I changed the definition slightly to define sexual dimorphisms as physical differences not including the difference in sex organs. Is it part of the definition that sexual dimorphisms must be readily apparent, or is this just generally the case? If they must be readily apparent, the definition should be modified accordingly.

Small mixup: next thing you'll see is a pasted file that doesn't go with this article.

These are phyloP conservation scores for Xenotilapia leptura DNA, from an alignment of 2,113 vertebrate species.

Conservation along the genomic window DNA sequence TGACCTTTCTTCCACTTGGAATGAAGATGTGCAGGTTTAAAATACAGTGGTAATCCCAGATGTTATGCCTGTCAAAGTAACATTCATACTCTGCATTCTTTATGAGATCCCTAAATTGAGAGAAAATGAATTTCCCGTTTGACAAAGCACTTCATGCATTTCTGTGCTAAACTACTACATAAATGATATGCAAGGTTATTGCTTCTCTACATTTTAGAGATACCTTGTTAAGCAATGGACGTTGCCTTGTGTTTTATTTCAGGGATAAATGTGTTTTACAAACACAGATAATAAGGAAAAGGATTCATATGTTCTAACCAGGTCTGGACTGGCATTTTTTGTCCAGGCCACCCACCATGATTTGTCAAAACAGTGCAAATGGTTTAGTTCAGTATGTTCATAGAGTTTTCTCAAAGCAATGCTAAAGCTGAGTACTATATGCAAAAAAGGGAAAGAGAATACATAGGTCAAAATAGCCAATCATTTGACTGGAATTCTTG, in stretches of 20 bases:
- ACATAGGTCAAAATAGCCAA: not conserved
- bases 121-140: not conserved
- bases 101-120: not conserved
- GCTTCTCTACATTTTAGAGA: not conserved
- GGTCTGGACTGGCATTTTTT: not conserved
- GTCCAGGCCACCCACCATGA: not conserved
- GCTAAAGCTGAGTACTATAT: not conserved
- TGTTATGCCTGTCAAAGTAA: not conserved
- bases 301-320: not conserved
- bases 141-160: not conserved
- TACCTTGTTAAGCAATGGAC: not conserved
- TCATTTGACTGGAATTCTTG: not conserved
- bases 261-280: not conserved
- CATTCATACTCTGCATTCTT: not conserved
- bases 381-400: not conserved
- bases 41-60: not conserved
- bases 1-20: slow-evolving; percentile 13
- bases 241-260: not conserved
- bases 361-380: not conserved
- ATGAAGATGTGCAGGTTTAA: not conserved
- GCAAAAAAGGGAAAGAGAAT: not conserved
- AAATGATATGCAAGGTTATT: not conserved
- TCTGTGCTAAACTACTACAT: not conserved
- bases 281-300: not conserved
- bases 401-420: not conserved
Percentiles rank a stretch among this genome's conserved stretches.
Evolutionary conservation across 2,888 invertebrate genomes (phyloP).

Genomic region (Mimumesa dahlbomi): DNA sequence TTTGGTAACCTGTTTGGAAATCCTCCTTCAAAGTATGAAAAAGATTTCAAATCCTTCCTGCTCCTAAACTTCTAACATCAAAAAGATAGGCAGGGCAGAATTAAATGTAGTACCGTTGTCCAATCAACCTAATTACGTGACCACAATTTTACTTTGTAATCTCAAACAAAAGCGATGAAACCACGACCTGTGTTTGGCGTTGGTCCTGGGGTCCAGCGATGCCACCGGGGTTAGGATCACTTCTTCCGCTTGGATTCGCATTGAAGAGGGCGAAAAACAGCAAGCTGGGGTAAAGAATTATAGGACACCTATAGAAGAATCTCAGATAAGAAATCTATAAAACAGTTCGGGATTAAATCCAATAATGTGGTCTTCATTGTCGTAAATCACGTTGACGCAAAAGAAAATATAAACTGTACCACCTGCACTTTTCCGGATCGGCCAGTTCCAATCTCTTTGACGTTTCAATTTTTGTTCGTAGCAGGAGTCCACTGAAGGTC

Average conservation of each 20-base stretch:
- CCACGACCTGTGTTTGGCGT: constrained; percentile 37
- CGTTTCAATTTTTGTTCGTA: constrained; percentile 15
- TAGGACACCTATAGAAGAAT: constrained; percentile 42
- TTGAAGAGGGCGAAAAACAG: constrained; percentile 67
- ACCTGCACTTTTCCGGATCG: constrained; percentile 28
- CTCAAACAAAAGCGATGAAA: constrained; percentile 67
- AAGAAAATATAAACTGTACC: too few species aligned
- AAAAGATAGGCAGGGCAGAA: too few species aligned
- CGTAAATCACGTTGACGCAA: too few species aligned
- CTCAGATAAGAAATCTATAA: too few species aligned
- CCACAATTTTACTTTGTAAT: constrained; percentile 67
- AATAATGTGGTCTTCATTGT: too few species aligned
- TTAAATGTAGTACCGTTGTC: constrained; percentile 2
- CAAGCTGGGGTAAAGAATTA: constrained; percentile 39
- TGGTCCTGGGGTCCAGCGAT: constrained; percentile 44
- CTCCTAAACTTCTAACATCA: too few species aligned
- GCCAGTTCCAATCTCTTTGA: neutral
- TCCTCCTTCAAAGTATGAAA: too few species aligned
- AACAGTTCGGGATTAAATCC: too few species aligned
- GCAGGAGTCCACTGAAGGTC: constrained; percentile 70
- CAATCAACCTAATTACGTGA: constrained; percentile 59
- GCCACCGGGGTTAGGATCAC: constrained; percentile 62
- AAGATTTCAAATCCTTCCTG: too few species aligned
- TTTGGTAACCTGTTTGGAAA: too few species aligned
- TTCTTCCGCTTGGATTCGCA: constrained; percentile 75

- You forgot to sign :P
- I always think of this as readily apparent differences in animals, which would make both the new edit and the addition of plants with different sexual components inaccurate. I'm not a biologist, so I think we'll have to ask the experts.
- Aleta Curry 22:57, 1 August 2007 (CDT)